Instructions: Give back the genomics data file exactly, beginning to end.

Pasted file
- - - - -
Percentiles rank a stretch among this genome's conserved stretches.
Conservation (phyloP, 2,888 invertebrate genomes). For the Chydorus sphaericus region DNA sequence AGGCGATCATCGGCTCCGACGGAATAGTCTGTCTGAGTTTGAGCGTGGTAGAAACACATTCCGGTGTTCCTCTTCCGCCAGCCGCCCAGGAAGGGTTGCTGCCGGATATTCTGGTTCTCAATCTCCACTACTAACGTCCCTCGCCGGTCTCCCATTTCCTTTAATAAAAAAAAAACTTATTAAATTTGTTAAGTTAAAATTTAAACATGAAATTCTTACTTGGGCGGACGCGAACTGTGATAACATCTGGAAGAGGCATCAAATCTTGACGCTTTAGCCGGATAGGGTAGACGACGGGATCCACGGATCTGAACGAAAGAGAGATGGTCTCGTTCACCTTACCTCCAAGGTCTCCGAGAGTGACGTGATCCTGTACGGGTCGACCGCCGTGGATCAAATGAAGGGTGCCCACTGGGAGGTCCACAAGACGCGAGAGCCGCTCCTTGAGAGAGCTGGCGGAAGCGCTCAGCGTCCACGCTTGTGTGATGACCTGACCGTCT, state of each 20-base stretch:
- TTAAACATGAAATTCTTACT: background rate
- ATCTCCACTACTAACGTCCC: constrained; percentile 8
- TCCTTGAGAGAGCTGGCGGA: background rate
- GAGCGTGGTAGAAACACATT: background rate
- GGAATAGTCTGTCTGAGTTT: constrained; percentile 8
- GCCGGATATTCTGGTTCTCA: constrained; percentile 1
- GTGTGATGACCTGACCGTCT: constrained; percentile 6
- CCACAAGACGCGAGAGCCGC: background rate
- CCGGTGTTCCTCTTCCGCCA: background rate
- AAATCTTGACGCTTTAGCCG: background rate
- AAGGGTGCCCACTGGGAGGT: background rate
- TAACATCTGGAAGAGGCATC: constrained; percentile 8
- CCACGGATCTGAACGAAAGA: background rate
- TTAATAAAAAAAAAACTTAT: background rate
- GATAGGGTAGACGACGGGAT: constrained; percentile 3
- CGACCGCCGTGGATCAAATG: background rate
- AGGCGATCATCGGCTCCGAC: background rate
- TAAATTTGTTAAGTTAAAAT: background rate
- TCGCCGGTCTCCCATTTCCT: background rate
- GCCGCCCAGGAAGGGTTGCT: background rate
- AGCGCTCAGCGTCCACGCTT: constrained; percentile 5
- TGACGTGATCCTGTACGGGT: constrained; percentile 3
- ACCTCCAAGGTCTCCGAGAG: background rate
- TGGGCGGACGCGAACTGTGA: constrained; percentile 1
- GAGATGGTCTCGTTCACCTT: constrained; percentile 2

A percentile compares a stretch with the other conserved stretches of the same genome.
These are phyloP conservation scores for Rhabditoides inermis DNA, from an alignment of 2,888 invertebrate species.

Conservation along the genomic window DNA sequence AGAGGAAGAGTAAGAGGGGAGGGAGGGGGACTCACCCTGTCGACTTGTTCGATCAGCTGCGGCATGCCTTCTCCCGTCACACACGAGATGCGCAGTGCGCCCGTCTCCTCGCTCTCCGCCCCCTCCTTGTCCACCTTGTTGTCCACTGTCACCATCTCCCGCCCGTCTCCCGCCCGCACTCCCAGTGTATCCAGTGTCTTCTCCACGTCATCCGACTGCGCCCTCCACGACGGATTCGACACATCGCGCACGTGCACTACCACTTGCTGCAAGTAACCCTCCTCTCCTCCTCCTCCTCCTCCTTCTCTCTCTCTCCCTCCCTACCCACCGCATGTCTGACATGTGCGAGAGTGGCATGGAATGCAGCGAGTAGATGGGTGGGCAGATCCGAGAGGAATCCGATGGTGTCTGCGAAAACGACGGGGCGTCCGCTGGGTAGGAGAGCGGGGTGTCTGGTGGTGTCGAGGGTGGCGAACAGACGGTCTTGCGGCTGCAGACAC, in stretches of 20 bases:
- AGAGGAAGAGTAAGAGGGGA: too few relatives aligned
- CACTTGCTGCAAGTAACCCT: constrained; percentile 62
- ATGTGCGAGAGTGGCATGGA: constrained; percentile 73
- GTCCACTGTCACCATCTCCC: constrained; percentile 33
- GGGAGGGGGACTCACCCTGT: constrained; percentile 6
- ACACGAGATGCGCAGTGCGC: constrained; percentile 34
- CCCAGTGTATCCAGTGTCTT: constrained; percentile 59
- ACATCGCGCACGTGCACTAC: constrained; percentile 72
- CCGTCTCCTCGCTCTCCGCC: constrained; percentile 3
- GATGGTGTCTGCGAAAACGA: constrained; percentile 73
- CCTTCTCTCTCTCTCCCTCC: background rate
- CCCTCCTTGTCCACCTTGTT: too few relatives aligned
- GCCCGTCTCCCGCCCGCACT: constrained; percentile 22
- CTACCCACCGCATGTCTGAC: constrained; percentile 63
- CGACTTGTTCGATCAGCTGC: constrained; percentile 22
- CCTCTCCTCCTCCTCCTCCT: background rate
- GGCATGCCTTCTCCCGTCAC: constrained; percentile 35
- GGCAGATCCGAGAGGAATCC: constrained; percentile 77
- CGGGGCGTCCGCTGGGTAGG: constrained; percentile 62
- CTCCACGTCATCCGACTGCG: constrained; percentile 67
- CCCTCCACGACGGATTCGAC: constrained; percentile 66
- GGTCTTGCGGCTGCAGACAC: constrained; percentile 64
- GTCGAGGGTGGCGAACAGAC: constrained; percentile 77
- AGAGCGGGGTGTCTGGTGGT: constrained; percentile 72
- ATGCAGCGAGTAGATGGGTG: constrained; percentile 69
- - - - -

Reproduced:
Percentiles rank a stretch among this genome's conserved stretches.
Conservation (phyloP, 2,888 invertebrate genomes). For the Chydorus sphaericus region DNA sequence AGGCGATCATCGGCTCCGACGGAATAGTCTGTCTGAGTTTGAGCGTGGTAGAAACACATTCCGGTGTTCCTCTTCCGCCAGCCGCCCAGGAAGGGTTGCTGCCGGATATTCTGGTTCTCAATCTCCACTACTAACGTCCCTCGCCGGTCTCCCATTTCCTTTAATAAAAAAAAAACTTATTAAATTTGTTAAGTTAAAATTTAAACATGAAATTCTTACTTGGGCGGACGCGAACTGTGATAACATCTGGAAGAGGCATCAAATCTTGACGCTTTAGCCGGATAGGGTAGACGACGGGATCCACGGATCTGAACGAAAGAGAGATGGTCTCGTTCACCTTACCTCCAAGGTCTCCGAGAGTGACGTGATCCTGTACGGGTCGACCGCCGTGGATCAAATGAAGGGTGCCCACTGGGAGGTCCACAAGACGCGAGAGCCGCTCCTTGAGAGAGCTGGCGGAAGCGCTCAGCGTCCACGCTTGTGTGATGACCTGACCGTCT, state of each 20-base stretch:
- TTAAACATGAAATTCTTACT: background rate
- ATCTCCACTACTAACGTCCC: constrained; percentile 8
- TCCTTGAGAGAGCTGGCGGA: background rate
- GAGCGTGGTAGAAACACATT: background rate
- GGAATAGTCTGTCTGAGTTT: constrained; percentile 8
- GCCGGATATTCTGGTTCTCA: constrained; percentile 1
- GTGTGATGACCTGACCGTCT: constrained; percentile 6
- CCACAAGACGCGAGAGCCGC: background rate
- CCGGTGTTCCTCTTCCGCCA: background rate
- AAATCTTGACGCTTTAGCCG: background rate
- AAGGGTGCCCACTGGGAGGT: background rate
- TAACATCTGGAAGAGGCATC: constrained; percentile 8
- CCACGGATCTGAACGAAAGA: background rate
- TTAATAAAAAAAAAACTTAT: background rate
- GATAGGGTAGACGACGGGAT: constrained; percentile 3
- CGACCGCCGTGGATCAAATG: background rate
- AGGCGATCATCGGCTCCGAC: background rate
- TAAATTTGTTAAGTTAAAAT: background rate
- TCGCCGGTCTCCCATTTCCT: background rate
- GCCGCCCAGGAAGGGTTGCT: background rate
- AGCGCTCAGCGTCCACGCTT: constrained; percentile 5
- TGACGTGATCCTGTACGGGT: constrained; percentile 3
- ACCTCCAAGGTCTCCGAGAG: background rate
- TGGGCGGACGCGAACTGTGA: constrained; percentile 1
- GAGATGGTCTCGTTCACCTT: constrained; percentile 2

A percentile compares a stretch with the other conserved stretches of the same genome.
These are phyloP conservation scores for Rhabditoides inermis DNA, from an alignment of 2,888 invertebrate species.

Conservation along the genomic window DNA sequence AGAGGAAGAGTAAGAGGGGAGGGAGGGGGACTCACCCTGTCGACTTGTTCGATCAGCTGCGGCATGCCTTCTCCCGTCACACACGAGATGCGCAGTGCGCCCGTCTCCTCGCTCTCCGCCCCCTCCTTGTCCACCTTGTTGTCCACTGTCACCATCTCCCGCCCGTCTCCCGCCCGCACTCCCAGTGTATCCAGTGTCTTCTCCACGTCATCCGACTGCGCCCTCCACGACGGATTCGACACATCGCGCACGTGCACTACCACTTGCTGCAAGTAACCCTCCTCTCCTCCTCCTCCTCCTCCTTCTCTCTCTCTCCCTCCCTACCCACCGCATGTCTGACATGTGCGAGAGTGGCATGGAATGCAGCGAGTAGATGGGTGGGCAGATCCGAGAGGAATCCGATGGTGTCTGCGAAAACGACGGGGCGTCCGCTGGGTAGGAGAGCGGGGTGTCTGGTGGTGTCGAGGGTGGCGAACAGACGGTCTTGCGGCTGCAGACAC, in stretches of 20 bases:
- AGAGGAAGAGTAAGAGGGGA: too few relatives aligned
- CACTTGCTGCAAGTAACCCT: constrained; percentile 62
- ATGTGCGAGAGTGGCATGGA: constrained; percentile 73
- GTCCACTGTCACCATCTCCC: constrained; percentile 33
- GGGAGGGGGACTCACCCTGT: constrained; percentile 6
- ACACGAGATGCGCAGTGCGC: constrained; percentile 34
- CCCAGTGTATCCAGTGTCTT: constrained; percentile 59
- ACATCGCGCACGTGCACTAC: constrained; percentile 72
- CCGTCTCCTCGCTCTCCGCC: constrained; percentile 3
- GATGGTGTCTGCGAAAACGA: constrained; percentile 73
- CCTTCTCTCTCTCTCCCTCC: background rate
- CCCTCCTTGTCCACCTTGTT: too few relatives aligned
- GCCCGTCTCCCGCCCGCACT: constrained; percentile 22
- CTACCCACCGCATGTCTGAC: constrained; percentile 63
- CGACTTGTTCGATCAGCTGC: constrained; percentile 22
- CCTCTCCTCCTCCTCCTCCT: background rate
- GGCATGCCTTCTCCCGTCAC: constrained; percentile 35
- GGCAGATCCGAGAGGAATCC: constrained; percentile 77
- CGGGGCGTCCGCTGGGTAGG: constrained; percentile 62
- CTCCACGTCATCCGACTGCG: constrained; percentile 67
- CCCTCCACGACGGATTCGAC: constrained; percentile 66
- GGTCTTGCGGCTGCAGACAC: constrained; percentile 64
- GTCGAGGGTGGCGAACAGAC: constrained; percentile 77
- AGAGCGGGGTGTCTGGTGGT: constrained; percentile 72
- ATGCAGCGAGTAGATGGGTG: constrained; percentile 69